Once You Tasted Flight

IMG_1574“Once you have tasted flight, you will forever walk the earth with your eyes turned skyward, for there you have been, and there you will always long to return.”Leonardo da Vinci

We live in a remarkable time. The daily activities that we take for granted would seem absolutely astonishing to the people of antiquity, but our mastery of flight is probably our most impressive achievement.

Centuries of trial and error culminated on Dec. 17, 1903, when Orville and Wilber Wright made two powered flights in an aircraft they built themselves. Through the course of time, innovative people advanced on the Wright’s achievement, including a human breaking the sound barrier on Oct. 14, 1947; amazingly it took less than 44-years to achieve such a feat.


As impressive as powered fight is, I think our ancestors would be more impressed with body flight. In past blog posts A Crow’s View has discussed skydiving achievements (Skydiving: Apocryphal Bravery & The Face Of Skydiving), so they will not be rehashed here. However, readers are asked to ponder what some of the greatest minds in history would think if they saw a modern skydiver. Do you think they would be amazed?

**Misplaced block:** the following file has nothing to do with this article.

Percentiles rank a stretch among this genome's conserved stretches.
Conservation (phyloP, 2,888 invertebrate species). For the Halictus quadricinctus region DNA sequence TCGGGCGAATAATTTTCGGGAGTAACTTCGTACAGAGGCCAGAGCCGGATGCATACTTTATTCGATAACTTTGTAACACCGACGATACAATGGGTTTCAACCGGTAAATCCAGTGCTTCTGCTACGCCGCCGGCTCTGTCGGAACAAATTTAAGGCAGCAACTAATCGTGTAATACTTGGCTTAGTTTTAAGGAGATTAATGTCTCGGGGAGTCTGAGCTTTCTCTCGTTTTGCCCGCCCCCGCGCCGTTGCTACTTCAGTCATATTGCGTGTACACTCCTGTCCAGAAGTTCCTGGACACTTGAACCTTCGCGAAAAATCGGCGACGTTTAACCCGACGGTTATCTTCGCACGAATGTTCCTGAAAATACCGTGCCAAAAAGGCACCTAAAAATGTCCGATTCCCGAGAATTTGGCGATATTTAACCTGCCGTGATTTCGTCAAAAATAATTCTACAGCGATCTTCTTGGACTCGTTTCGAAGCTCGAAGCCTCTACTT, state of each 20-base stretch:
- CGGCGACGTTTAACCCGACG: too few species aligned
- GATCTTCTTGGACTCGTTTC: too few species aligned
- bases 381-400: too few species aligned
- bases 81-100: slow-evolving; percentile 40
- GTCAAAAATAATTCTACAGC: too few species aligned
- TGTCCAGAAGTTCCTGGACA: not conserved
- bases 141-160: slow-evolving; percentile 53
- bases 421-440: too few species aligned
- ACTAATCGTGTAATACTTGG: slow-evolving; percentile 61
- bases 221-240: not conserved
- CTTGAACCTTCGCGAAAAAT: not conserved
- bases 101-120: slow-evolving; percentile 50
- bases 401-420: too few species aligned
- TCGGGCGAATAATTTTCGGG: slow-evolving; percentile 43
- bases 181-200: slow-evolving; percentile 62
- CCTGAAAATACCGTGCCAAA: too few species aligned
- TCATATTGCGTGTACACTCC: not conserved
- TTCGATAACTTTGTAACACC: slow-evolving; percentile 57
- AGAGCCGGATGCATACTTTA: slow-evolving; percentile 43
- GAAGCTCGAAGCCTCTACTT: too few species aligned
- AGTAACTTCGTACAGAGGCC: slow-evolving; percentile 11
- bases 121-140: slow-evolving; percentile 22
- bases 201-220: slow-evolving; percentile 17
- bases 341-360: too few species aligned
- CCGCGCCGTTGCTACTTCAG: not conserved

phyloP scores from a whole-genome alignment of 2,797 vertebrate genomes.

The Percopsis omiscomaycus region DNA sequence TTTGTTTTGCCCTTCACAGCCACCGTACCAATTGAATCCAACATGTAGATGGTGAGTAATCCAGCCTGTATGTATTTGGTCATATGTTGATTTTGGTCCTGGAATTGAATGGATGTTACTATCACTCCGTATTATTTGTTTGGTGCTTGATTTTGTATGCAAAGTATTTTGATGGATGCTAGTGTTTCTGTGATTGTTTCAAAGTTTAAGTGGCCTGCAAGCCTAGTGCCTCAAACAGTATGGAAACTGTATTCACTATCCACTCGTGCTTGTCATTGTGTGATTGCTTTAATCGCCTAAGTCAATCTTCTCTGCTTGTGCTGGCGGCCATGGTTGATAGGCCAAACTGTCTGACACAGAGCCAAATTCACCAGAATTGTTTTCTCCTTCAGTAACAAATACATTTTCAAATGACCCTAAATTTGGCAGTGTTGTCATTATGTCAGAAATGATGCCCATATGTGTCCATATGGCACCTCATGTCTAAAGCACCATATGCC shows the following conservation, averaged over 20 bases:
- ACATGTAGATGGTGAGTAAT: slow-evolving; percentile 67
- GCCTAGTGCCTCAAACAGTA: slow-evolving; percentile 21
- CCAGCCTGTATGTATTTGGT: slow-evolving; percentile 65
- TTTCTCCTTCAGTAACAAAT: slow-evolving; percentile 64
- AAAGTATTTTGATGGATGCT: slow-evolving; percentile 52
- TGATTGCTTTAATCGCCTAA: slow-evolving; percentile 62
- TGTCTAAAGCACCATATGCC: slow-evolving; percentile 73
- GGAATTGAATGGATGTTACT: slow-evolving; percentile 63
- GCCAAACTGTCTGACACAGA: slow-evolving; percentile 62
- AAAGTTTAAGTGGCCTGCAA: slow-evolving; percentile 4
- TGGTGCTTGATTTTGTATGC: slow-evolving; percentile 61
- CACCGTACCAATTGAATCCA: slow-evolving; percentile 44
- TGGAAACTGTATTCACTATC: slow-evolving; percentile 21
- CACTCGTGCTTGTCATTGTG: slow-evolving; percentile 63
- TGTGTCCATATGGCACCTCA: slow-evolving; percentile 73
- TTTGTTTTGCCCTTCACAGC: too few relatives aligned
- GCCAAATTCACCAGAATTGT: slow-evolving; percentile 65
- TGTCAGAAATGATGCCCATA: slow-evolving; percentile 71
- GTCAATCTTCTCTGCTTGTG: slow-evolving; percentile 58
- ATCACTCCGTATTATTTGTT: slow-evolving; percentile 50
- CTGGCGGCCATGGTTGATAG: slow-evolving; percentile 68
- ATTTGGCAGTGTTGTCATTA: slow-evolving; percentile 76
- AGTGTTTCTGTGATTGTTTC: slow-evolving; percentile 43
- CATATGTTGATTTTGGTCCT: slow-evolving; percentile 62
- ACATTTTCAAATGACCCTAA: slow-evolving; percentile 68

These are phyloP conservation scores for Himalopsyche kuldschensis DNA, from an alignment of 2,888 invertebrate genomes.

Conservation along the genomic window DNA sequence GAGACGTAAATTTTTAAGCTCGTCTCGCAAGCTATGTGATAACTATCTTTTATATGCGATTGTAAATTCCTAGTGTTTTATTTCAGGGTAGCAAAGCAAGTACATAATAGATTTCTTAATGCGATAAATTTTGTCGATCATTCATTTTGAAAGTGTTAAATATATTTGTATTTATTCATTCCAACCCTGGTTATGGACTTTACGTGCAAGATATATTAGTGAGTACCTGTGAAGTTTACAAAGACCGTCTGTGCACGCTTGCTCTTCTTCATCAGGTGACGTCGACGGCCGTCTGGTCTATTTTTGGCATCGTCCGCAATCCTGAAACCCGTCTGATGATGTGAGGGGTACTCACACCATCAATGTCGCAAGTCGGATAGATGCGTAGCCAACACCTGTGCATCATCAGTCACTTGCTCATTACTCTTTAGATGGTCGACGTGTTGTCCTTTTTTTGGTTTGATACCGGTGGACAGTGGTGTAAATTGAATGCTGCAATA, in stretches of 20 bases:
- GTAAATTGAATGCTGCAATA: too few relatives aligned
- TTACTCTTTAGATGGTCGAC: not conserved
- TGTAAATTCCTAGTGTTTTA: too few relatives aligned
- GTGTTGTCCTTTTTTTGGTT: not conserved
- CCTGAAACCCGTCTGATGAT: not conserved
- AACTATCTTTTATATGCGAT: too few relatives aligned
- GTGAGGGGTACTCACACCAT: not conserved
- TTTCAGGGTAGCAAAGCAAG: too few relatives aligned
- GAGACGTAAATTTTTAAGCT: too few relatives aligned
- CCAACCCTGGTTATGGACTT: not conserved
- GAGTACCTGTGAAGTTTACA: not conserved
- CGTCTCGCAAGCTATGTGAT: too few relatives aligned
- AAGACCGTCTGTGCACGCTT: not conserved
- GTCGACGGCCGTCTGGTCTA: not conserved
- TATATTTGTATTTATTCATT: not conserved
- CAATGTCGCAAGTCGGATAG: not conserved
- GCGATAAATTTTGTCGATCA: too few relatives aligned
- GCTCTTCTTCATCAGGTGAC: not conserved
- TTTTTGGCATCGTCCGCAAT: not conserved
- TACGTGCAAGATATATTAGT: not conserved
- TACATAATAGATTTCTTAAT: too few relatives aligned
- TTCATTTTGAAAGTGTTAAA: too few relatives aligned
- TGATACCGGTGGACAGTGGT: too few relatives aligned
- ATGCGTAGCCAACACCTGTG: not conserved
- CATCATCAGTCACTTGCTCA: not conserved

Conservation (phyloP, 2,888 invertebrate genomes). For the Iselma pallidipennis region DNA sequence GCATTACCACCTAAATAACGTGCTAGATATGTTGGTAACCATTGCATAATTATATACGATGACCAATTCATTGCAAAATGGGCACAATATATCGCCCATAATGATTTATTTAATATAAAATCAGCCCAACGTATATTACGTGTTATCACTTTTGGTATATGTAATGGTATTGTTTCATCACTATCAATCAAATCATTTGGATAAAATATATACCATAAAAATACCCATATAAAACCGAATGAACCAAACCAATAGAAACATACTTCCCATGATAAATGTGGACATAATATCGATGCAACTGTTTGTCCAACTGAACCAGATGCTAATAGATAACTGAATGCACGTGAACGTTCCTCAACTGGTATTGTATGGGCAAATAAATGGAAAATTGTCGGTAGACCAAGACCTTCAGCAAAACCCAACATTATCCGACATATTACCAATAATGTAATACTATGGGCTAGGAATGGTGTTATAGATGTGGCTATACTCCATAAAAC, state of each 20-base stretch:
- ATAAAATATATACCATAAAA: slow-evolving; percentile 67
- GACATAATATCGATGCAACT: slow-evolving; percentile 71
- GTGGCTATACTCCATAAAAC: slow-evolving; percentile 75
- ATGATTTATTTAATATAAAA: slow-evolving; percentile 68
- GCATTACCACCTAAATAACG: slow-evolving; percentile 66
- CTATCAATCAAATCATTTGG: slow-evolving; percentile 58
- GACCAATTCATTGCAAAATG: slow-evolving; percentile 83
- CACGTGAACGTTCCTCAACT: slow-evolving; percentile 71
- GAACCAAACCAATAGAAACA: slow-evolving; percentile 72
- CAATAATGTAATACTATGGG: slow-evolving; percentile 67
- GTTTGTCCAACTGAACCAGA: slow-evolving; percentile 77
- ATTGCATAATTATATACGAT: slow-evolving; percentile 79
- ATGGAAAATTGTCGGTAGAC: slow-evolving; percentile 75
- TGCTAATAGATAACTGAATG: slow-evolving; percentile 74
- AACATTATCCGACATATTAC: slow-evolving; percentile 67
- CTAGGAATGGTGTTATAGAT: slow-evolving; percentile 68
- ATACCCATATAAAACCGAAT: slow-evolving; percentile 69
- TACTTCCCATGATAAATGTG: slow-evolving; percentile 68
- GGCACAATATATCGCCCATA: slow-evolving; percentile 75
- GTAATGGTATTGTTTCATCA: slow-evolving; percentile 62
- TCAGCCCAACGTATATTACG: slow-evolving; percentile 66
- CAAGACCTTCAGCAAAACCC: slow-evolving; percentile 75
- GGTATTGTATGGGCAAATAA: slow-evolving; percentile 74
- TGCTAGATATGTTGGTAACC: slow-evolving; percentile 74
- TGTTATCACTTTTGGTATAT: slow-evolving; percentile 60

It is a safe bet that men such as Da Vinci, Julius Caesar, the Pharaoh Senefru (builder of the Great Pyramid), and others would quake with delight by witnessing such a spectacle. In their day flight was exclusive to insects and birds, while the sky was the realm of gods. I imagine if they saw modern skydivers, and how they use their bodies to fly, would absolutely enchant them.

In truth, to a large degree, I think skydiving still captivates contemporary humans by defying years of evolution. Perhaps this defiance is what makes Da Vinci’s quote accurate. However, A Crow’s View suggest that if Da Vinci were here in the modern era, he would phrase it this way: “Once you have tasted skydiving, you will forever walk the earth with your eyes turned skyward, for there you have been, and there you will always long to return.”

Blue Skies!






    1. You’re probably right. It shows up as being legitimate in some circles and illegitimate in others. The truth is it’s dubious at best, but since it’s so widely known ( and attributed to the Bard), I decided to use it despite its apocryphal status.

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